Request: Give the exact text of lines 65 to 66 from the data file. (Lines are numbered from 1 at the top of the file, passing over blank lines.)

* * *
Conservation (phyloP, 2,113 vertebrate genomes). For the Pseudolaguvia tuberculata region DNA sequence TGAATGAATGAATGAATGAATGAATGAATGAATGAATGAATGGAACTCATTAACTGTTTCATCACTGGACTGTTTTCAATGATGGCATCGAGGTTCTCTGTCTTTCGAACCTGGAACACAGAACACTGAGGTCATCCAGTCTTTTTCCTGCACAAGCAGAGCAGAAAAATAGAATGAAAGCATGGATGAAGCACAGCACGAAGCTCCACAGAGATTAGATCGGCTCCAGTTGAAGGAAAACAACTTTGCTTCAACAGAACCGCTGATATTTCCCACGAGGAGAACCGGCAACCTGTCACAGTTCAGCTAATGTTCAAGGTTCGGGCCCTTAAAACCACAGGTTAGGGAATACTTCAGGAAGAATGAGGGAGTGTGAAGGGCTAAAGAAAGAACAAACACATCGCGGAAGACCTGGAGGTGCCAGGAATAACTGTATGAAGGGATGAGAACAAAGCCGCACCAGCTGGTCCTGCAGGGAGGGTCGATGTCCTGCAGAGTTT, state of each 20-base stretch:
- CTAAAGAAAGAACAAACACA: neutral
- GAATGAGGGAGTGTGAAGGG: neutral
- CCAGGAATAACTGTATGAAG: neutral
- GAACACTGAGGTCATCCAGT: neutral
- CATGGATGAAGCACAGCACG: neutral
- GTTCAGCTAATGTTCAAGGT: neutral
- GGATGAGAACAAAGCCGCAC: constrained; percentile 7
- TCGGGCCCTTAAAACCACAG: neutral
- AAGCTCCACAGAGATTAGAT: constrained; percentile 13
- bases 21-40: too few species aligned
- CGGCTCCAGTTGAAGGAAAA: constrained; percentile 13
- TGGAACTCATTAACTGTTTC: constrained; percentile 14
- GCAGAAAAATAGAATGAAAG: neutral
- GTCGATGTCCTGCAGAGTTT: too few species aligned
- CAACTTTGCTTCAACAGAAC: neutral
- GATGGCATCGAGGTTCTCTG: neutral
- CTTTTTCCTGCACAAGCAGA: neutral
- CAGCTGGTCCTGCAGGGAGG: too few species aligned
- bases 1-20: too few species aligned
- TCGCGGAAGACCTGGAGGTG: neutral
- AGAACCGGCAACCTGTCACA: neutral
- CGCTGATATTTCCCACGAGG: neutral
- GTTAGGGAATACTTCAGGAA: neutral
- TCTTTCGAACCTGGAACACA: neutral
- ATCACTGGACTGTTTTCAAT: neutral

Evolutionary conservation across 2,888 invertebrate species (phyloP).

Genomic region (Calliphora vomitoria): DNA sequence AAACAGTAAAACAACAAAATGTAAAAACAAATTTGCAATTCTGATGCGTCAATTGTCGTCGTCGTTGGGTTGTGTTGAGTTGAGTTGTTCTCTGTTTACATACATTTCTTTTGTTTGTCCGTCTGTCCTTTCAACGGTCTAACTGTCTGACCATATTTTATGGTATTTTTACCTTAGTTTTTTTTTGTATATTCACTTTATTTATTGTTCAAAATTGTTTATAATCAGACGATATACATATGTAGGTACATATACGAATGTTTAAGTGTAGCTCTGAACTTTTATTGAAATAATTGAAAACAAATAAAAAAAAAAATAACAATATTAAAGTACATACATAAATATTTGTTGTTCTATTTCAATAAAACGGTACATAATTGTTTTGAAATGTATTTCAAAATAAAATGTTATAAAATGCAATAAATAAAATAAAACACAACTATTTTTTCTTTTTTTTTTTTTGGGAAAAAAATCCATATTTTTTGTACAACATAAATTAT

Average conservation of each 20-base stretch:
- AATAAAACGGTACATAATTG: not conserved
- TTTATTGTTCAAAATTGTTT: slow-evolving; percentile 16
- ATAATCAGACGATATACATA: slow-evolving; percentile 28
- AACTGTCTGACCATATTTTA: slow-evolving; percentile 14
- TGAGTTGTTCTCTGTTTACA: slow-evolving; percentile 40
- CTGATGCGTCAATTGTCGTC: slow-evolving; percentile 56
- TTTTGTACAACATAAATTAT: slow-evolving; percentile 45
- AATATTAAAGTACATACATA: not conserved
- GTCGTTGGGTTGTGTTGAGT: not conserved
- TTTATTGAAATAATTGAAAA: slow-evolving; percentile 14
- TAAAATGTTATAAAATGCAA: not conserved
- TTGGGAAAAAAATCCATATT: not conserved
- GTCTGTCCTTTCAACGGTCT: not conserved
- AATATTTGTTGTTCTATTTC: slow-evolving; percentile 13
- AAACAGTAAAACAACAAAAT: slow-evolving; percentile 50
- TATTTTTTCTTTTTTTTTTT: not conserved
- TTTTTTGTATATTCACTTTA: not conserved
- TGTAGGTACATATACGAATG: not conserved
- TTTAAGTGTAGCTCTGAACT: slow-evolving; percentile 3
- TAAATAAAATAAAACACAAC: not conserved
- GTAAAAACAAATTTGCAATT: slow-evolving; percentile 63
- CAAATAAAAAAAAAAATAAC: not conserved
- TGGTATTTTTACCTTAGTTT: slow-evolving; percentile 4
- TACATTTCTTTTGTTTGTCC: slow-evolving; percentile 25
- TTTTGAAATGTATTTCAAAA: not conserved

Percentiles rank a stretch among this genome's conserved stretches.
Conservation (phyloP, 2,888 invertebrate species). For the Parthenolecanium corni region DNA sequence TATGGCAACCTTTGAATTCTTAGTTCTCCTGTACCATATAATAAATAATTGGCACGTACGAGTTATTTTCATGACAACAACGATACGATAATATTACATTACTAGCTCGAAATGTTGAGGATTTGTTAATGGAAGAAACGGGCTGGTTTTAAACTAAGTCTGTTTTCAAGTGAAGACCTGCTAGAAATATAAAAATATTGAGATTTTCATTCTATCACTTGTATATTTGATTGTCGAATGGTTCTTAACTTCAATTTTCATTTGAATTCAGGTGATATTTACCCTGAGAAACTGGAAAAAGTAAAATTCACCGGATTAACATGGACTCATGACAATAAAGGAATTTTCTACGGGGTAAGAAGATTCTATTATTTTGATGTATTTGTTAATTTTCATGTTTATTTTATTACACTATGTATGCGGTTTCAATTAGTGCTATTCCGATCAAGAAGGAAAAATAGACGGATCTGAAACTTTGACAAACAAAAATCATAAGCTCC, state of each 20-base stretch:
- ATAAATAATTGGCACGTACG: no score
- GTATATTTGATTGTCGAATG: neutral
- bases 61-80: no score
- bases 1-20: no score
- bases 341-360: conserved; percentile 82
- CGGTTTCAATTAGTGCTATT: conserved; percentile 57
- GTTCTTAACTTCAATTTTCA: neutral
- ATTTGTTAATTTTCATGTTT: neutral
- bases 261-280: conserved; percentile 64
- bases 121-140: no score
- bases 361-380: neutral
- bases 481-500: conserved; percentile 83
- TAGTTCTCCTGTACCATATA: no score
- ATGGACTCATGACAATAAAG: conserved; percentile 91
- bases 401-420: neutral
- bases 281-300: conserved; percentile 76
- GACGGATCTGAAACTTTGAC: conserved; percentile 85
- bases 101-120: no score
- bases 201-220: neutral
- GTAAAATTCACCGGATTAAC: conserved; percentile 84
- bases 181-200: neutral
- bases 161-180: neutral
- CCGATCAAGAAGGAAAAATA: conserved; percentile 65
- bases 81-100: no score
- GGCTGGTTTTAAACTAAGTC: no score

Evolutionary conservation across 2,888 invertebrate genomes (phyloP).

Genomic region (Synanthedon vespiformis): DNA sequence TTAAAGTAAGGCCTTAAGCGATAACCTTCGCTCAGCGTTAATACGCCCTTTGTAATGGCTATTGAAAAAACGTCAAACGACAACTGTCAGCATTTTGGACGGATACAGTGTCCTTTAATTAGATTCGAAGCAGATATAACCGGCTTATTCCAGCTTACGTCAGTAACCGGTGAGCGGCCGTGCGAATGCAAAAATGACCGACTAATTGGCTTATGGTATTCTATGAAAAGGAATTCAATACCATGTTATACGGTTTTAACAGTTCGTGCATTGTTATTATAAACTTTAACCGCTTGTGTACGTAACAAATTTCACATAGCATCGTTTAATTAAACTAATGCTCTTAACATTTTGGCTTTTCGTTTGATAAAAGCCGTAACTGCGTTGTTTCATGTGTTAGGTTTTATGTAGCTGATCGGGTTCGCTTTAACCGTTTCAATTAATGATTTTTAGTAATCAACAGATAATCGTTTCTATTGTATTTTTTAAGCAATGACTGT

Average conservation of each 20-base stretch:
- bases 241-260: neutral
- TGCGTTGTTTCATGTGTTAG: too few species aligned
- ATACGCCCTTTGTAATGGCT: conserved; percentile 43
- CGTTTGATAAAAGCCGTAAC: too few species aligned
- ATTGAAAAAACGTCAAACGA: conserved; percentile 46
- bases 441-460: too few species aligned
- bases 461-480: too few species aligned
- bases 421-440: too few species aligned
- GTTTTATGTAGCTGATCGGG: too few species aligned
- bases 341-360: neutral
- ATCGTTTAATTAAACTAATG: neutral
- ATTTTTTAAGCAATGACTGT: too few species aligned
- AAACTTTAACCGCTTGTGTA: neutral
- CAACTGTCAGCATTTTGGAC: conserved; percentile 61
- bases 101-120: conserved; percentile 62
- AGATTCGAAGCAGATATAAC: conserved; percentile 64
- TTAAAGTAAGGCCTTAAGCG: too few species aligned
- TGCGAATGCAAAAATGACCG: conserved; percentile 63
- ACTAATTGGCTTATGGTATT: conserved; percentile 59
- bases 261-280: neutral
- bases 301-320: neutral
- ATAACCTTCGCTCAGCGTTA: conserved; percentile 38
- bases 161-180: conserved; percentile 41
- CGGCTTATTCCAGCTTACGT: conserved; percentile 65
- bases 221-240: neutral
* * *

- bases 261-280: conserved; percentile 64
- bases 121-140: no score